Action on Smoking and Health (ASH), the tobacco control NGO, intervened in support of the Secretary of State for Health.

The judgment may be found here.

Ian Rogers QC, Julianne Kerr Morrison and Nikolaus Grubeck appeared on behalf of the Secretary of State for Health.

Peter Oliver and Ligia Osepciu appeared on behalf of ASH.

CMA takes decision in bathroom fittings case

The CMA today announced that it has taken a decision finding an infringement of Chapter I of the Competition Act 1998 by Ultra Finishing Limited, a leading supplier of bathroom fittings.  A penalty of £786,668 has been imposed (reduced from £1,032,502 to reflect the compliance programme and early settlement).  The infringement concerned the advertising and setting of prices for online sales.  The CMA had earlier announced the settlement agreement in this case.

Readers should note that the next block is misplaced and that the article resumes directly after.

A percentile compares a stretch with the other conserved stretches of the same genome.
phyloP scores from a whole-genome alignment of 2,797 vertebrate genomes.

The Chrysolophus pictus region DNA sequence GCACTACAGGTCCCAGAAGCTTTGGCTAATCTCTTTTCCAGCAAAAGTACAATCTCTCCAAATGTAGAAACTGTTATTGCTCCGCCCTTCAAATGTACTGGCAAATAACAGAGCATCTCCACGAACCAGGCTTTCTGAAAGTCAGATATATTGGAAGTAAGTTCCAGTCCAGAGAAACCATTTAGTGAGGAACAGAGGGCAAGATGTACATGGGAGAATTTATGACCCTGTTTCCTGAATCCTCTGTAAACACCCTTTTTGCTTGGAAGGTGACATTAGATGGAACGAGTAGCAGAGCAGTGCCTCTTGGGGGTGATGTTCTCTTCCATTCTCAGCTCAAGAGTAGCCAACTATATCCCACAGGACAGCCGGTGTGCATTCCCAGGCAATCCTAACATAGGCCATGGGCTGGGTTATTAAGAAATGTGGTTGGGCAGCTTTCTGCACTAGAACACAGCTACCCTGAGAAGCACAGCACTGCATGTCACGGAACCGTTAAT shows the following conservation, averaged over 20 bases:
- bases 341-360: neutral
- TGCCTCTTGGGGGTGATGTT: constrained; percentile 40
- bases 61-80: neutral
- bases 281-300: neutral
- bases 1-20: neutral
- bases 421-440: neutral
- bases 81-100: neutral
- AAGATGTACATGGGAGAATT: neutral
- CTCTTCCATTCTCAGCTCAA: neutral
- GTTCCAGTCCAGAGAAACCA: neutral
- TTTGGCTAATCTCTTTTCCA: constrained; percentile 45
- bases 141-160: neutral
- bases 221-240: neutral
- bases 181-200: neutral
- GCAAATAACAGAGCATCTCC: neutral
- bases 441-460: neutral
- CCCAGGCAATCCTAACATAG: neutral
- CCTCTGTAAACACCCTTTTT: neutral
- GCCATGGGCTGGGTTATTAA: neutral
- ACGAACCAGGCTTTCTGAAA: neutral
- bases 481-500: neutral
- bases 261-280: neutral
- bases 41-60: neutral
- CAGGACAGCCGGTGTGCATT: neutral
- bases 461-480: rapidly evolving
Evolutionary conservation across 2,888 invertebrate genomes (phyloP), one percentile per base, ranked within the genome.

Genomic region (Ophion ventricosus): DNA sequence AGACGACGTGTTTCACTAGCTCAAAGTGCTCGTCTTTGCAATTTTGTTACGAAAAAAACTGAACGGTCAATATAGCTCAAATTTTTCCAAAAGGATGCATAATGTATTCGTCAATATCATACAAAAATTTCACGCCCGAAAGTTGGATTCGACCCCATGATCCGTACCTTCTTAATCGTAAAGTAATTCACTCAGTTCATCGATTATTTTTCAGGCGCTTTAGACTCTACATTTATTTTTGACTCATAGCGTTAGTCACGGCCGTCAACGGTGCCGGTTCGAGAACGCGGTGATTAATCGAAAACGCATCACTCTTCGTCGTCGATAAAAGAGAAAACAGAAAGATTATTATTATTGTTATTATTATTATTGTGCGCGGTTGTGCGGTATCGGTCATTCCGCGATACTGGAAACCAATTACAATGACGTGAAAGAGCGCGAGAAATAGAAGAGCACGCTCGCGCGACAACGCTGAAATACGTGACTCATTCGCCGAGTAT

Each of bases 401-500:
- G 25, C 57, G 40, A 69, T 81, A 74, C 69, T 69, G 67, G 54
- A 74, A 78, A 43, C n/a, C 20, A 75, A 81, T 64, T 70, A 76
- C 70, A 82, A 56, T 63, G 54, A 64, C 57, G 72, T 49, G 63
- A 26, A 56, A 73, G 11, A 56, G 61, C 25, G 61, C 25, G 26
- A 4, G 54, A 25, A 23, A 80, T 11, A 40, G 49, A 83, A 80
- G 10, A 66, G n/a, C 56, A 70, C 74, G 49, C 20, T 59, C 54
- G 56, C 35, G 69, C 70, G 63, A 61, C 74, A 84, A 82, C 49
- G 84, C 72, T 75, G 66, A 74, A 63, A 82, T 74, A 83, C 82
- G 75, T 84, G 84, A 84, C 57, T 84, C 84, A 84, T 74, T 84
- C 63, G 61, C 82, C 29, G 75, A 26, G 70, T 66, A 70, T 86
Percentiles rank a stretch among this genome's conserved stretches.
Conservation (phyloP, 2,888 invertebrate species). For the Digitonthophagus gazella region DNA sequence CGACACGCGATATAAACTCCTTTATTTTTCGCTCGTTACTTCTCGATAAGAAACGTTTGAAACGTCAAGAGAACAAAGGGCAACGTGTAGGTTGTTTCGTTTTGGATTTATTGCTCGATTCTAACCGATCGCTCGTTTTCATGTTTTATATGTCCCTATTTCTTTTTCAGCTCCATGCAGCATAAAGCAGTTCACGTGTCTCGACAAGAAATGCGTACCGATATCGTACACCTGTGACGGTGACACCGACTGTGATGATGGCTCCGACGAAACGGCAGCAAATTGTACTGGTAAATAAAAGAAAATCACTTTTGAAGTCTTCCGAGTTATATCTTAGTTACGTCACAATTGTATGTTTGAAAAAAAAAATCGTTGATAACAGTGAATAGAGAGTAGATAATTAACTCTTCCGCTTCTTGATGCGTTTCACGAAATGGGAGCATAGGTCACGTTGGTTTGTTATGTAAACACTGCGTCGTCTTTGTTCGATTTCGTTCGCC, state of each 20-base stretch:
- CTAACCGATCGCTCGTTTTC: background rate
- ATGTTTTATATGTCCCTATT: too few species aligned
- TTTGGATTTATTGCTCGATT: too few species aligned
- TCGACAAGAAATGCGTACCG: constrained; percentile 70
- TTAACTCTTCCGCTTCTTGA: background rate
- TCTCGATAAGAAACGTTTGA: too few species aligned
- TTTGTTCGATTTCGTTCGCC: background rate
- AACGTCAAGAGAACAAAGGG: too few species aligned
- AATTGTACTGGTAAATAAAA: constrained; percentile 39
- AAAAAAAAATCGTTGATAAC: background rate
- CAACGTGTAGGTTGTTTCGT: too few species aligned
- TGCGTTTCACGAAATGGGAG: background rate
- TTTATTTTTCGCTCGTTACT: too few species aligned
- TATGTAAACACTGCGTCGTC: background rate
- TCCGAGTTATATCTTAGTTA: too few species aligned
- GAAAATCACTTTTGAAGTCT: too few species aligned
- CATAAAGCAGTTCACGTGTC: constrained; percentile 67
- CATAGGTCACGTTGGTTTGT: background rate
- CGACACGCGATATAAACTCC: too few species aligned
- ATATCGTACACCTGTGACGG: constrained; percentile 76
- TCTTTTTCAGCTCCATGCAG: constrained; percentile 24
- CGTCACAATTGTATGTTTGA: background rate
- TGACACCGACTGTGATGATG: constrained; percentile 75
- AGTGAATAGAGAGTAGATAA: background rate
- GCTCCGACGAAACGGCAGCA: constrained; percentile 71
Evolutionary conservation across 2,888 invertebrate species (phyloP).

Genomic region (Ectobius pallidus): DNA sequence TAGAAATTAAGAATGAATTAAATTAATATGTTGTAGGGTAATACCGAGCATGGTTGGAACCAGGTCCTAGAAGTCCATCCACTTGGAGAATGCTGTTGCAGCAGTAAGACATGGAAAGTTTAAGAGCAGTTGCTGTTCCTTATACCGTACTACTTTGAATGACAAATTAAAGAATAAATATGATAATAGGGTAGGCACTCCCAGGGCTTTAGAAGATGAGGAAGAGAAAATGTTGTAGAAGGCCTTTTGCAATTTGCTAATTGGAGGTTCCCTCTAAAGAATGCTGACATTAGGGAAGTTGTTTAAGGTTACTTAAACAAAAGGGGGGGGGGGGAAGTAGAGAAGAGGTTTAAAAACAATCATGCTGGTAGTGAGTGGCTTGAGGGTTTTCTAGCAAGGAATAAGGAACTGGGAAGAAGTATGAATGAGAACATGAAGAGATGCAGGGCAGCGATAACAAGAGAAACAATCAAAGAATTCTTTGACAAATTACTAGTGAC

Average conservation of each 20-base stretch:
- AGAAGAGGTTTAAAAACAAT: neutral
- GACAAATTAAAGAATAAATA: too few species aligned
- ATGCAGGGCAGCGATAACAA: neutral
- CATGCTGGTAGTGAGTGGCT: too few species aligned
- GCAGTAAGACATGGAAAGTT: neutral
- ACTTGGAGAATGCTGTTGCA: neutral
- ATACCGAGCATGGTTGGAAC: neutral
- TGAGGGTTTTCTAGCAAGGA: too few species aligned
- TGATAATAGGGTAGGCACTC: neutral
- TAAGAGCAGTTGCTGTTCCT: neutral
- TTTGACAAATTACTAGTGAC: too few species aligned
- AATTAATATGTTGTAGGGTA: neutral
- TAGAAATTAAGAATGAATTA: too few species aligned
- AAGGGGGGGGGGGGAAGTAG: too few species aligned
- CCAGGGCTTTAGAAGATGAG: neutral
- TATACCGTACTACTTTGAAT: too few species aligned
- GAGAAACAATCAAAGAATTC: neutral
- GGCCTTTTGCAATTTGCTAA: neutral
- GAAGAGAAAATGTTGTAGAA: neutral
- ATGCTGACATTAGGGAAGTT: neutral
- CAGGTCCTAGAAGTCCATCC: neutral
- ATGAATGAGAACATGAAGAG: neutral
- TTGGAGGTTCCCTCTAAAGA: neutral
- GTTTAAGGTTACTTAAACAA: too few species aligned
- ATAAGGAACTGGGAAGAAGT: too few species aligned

In its press release the CMA explains that it has awarded a further 5% discount to Ultra for setting up a compliance programme.  The programme “includes a clear commitment to competition law compliance by the Ultra Board, including an external statement to that effect, which has been published on Ultra’s website. The company will also roll out tailored compliance training for all employees, and has put in place a detailed procedure to identify, assess and mitigate competition law risks. Ultra will review the compliance programme on an annual basis and submit a report on its compliance activities to the CMA each year for the next three years.”  This is a useful indication of the type of compliance programme that the CMA is likely to regard as appropriate in other cases where a discount is sought for setting up such a programme.